Yesterday while shopping for groceries, we saw a pile of tutti frutti bread in the bread section. My daughter stood there inspecting the lot with great interest. I could very well anticipate her next move. She came to me with a loaf in her hand and asked me if we could buy it. “How about baking it at home?” I asked. “Promise?” she said. “Done!”
Tutti Frutti bread invokes childhood memories. As kids, we loved the bread with colourful pieces of chewy tutti frutti embedded in the slices. We would sometimes pull out and eat tutti frutti first and then enjoy the slice. Tutti frutti bread tasted best with a generous coating of butter.
I had to keep my promise and my hunt for the recipe took me here and here. I adapted the recipe minimally according to the ingredients I had at home.
This is how I made Tutti Frutti Bread
Tutti Frutti Bread
2 ½ cups all-purpose flour
2 tablespoons custard powder (vanilla flavor)
5 tablespoons sugar
2 tablespoons milk powder
1 ½ teaspoons instant dry yeast
½ cup tutti frutti
½ teaspoon salt
2 tablespoons olive oil
2 tablespoons butter
¾ cup warm water
Dissolve sugar in ½ cup warm water. Stir in yeast.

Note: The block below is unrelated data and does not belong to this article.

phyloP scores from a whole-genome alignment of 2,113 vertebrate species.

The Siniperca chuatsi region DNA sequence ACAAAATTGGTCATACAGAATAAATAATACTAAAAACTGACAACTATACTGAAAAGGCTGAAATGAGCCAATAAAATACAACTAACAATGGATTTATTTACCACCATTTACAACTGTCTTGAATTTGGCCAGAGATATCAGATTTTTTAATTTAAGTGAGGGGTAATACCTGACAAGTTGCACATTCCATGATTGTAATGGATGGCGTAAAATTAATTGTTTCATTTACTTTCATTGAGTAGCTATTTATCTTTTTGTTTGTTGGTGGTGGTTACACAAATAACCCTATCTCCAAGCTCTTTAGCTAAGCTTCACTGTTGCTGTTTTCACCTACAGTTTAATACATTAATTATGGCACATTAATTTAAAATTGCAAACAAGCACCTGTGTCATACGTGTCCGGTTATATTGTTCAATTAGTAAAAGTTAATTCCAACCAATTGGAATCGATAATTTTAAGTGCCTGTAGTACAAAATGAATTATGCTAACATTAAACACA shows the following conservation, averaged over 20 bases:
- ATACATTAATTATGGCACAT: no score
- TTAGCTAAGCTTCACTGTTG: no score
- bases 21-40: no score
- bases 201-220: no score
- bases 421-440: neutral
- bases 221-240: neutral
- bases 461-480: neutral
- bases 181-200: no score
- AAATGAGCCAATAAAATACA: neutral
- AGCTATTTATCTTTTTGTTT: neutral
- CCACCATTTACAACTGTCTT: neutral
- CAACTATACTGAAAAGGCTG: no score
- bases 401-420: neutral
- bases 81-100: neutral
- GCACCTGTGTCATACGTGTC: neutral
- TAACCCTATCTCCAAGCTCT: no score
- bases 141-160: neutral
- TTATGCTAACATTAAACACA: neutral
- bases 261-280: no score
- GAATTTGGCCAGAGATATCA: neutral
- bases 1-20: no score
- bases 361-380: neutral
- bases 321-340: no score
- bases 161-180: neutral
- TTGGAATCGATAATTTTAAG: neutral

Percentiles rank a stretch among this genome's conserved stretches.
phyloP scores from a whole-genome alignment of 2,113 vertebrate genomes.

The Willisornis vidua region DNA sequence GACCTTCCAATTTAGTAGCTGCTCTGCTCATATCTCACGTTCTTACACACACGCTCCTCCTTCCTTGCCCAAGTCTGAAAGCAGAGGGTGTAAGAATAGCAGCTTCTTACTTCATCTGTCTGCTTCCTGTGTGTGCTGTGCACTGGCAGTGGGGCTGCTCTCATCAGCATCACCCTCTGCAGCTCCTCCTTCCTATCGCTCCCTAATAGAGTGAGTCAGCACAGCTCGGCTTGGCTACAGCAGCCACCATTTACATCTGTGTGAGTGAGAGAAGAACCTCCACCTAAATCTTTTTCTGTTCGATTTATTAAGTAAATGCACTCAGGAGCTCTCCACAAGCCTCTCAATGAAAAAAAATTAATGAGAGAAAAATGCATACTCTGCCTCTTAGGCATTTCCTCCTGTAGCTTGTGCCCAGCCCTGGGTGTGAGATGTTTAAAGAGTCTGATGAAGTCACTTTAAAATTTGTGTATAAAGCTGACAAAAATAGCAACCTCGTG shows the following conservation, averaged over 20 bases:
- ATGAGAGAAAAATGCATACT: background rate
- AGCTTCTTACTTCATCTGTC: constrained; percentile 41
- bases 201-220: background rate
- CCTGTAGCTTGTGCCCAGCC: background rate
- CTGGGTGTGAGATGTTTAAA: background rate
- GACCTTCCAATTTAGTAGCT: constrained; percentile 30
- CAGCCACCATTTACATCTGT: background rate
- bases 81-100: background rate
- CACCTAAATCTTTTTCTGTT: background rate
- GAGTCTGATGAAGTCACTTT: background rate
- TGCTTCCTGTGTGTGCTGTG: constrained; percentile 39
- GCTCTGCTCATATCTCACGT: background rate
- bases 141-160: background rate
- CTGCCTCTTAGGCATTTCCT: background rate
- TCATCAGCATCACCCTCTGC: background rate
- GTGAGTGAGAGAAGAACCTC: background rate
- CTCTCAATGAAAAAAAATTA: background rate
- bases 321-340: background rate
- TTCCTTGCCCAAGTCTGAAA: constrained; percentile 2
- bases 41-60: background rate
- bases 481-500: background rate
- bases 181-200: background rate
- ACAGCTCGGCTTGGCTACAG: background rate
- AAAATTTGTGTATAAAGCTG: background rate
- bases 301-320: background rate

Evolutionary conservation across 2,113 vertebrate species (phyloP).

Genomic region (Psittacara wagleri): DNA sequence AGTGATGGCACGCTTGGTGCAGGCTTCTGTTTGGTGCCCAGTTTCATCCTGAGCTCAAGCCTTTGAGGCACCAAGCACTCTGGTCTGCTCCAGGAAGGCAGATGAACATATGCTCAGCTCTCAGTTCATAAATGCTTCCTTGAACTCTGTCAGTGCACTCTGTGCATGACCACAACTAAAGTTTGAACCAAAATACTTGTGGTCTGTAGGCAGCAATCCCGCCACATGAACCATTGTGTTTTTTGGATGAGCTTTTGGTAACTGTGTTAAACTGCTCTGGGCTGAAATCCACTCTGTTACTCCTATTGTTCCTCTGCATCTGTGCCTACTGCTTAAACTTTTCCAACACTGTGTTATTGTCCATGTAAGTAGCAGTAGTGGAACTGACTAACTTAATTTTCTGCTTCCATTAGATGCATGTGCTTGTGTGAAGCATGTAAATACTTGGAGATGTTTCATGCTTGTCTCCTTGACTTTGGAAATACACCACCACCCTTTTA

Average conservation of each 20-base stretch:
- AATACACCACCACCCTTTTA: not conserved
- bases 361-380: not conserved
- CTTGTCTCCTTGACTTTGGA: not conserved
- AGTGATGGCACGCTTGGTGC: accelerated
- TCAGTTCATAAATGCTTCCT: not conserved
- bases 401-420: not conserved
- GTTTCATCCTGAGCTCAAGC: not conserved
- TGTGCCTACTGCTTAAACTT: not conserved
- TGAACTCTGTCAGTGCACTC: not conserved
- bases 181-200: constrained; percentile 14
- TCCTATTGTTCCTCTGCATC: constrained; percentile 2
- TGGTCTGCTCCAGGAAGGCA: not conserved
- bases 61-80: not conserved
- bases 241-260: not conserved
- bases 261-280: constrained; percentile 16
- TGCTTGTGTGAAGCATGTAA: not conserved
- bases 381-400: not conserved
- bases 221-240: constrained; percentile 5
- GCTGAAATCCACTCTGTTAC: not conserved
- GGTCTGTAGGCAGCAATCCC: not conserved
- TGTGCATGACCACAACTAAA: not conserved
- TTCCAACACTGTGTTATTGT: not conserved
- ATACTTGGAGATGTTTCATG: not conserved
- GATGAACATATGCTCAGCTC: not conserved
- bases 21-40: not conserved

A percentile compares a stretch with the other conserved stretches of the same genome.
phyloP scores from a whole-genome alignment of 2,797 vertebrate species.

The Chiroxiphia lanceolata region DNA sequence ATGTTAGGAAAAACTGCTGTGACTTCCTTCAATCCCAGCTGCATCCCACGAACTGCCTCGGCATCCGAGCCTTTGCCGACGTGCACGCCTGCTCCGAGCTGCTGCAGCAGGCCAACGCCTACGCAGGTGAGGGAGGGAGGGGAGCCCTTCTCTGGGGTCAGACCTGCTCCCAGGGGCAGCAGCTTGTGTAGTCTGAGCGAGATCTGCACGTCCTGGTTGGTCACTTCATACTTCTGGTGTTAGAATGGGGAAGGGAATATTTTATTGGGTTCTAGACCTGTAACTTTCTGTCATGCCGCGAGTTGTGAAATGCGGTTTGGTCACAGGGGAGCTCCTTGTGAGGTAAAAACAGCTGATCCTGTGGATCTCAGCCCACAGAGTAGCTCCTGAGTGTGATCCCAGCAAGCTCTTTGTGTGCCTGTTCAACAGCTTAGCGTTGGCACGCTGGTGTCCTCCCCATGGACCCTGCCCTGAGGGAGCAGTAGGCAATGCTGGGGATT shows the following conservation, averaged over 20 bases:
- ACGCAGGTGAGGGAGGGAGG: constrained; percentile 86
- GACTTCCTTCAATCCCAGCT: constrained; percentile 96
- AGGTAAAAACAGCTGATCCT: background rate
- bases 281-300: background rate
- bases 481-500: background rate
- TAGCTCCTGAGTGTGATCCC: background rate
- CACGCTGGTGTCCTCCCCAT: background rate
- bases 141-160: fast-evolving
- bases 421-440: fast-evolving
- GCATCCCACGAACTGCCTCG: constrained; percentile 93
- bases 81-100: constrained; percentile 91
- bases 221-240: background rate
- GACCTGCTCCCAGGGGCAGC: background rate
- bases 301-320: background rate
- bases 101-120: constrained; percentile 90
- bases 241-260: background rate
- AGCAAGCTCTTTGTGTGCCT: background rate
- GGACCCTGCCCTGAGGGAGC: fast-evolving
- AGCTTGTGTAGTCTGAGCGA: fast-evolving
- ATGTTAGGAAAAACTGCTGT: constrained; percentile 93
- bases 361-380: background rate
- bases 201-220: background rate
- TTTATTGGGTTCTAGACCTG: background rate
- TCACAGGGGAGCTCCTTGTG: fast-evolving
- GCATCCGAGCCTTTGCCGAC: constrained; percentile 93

Whisk together flour, custard powder, milk powder and salt. Add butter and oil. Mix well. Add tutti frutti.
Add yeast mix and knead. Add water according to requirement and knead for about 10 minutes. Dough will be hard and sticky, keep adding water and knead till it becomes soft and elastic. It will take another 4 to 5 minutes.
Transfer dough to a greased bowl. Turn the dough so that it is evenly coated with oil. Cover and leave to rise till it becomes double its size. The time for dough to double might vary. It took 3 hours for the dough to double in size.
Knock down the dough on a floured counter. Roll out the dough into a rectangle not bigger than the width of the pan you are using. Roll the dough towards you, tightly. Pinch seams to seal.
Grease one 7 inch x 3 inch loaf tin. Place the roll in the greased loaf tin with the seam side down. Cover and keep it to rise for 1 ½ hours in a warm place or till it rises ½ inch above the lip of the pan.
Preheat the oven to 180 degrees. Bake for 30 to 35 minutes till the top turns golden and the bottom sounds hollow when tapped. Tent with a foil if the top is browning too fast.
Remove from pan after 5 minutes. Cool in the rack. Slice next day.
My notes – Too much of sugar in dough makes yeast sluggish. The dough took 3 hours for bulk fermentation. Make sure your dough doubles no matter what time it takes. Second rise also took 1 ½ hours. I had to heat the oven mildly and place the dough in the oven to rise.
Submitted for Yeastspotting